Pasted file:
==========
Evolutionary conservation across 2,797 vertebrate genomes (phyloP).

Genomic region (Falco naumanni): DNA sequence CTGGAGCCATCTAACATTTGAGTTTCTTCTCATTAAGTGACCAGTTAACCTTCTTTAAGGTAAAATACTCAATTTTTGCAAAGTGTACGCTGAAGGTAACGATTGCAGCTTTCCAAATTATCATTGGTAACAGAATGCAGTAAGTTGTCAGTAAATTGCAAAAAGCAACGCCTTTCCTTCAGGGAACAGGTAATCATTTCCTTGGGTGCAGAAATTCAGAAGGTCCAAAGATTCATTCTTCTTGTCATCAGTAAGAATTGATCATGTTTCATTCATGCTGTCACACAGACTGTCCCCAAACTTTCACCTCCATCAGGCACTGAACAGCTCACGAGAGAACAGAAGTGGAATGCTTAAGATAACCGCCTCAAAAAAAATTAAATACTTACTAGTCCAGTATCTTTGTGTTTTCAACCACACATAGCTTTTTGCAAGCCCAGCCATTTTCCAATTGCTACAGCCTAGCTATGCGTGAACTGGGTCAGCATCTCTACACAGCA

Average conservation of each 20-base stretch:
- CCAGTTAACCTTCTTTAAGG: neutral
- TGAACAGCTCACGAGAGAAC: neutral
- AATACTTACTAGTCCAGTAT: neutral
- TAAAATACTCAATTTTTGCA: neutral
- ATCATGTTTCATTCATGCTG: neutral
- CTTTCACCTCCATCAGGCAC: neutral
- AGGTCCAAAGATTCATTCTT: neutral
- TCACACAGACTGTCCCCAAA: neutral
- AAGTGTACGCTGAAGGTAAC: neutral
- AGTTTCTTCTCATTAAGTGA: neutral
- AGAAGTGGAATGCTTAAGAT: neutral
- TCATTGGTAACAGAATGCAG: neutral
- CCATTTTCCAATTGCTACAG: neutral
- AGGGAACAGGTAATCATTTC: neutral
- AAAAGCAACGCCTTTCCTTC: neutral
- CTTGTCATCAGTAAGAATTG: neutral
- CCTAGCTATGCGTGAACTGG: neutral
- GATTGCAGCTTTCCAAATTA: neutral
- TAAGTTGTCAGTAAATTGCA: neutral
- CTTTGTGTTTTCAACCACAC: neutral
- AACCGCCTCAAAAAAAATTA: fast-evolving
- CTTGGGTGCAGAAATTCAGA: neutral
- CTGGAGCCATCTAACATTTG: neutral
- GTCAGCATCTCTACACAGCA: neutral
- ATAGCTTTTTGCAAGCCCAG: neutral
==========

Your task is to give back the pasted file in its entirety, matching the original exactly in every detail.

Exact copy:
Evolutionary conservation across 2,797 vertebrate genomes (phyloP).

Genomic region (Falco naumanni): DNA sequence CTGGAGCCATCTAACATTTGAGTTTCTTCTCATTAAGTGACCAGTTAACCTTCTTTAAGGTAAAATACTCAATTTTTGCAAAGTGTACGCTGAAGGTAACGATTGCAGCTTTCCAAATTATCATTGGTAACAGAATGCAGTAAGTTGTCAGTAAATTGCAAAAAGCAACGCCTTTCCTTCAGGGAACAGGTAATCATTTCCTTGGGTGCAGAAATTCAGAAGGTCCAAAGATTCATTCTTCTTGTCATCAGTAAGAATTGATCATGTTTCATTCATGCTGTCACACAGACTGTCCCCAAACTTTCACCTCCATCAGGCACTGAACAGCTCACGAGAGAACAGAAGTGGAATGCTTAAGATAACCGCCTCAAAAAAAATTAAATACTTACTAGTCCAGTATCTTTGTGTTTTCAACCACACATAGCTTTTTGCAAGCCCAGCCATTTTCCAATTGCTACAGCCTAGCTATGCGTGAACTGGGTCAGCATCTCTACACAGCA

Average conservation of each 20-base stretch:
- CCAGTTAACCTTCTTTAAGG: neutral
- TGAACAGCTCACGAGAGAAC: neutral
- AATACTTACTAGTCCAGTAT: neutral
- TAAAATACTCAATTTTTGCA: neutral
- ATCATGTTTCATTCATGCTG: neutral
- CTTTCACCTCCATCAGGCAC: neutral
- AGGTCCAAAGATTCATTCTT: neutral
- TCACACAGACTGTCCCCAAA: neutral
- AAGTGTACGCTGAAGGTAAC: neutral
- AGTTTCTTCTCATTAAGTGA: neutral
- AGAAGTGGAATGCTTAAGAT: neutral
- TCATTGGTAACAGAATGCAG: neutral
- CCATTTTCCAATTGCTACAG: neutral
- AGGGAACAGGTAATCATTTC: neutral
- AAAAGCAACGCCTTTCCTTC: neutral
- CTTGTCATCAGTAAGAATTG: neutral
- CCTAGCTATGCGTGAACTGG: neutral
- GATTGCAGCTTTCCAAATTA: neutral
- TAAGTTGTCAGTAAATTGCA: neutral
- CTTTGTGTTTTCAACCACAC: neutral
- AACCGCCTCAAAAAAAATTA: fast-evolving
- CTTGGGTGCAGAAATTCAGA: neutral
- CTGGAGCCATCTAACATTTG: neutral
- GTCAGCATCTCTACACAGCA: neutral
- ATAGCTTTTTGCAAGCCCAG: neutral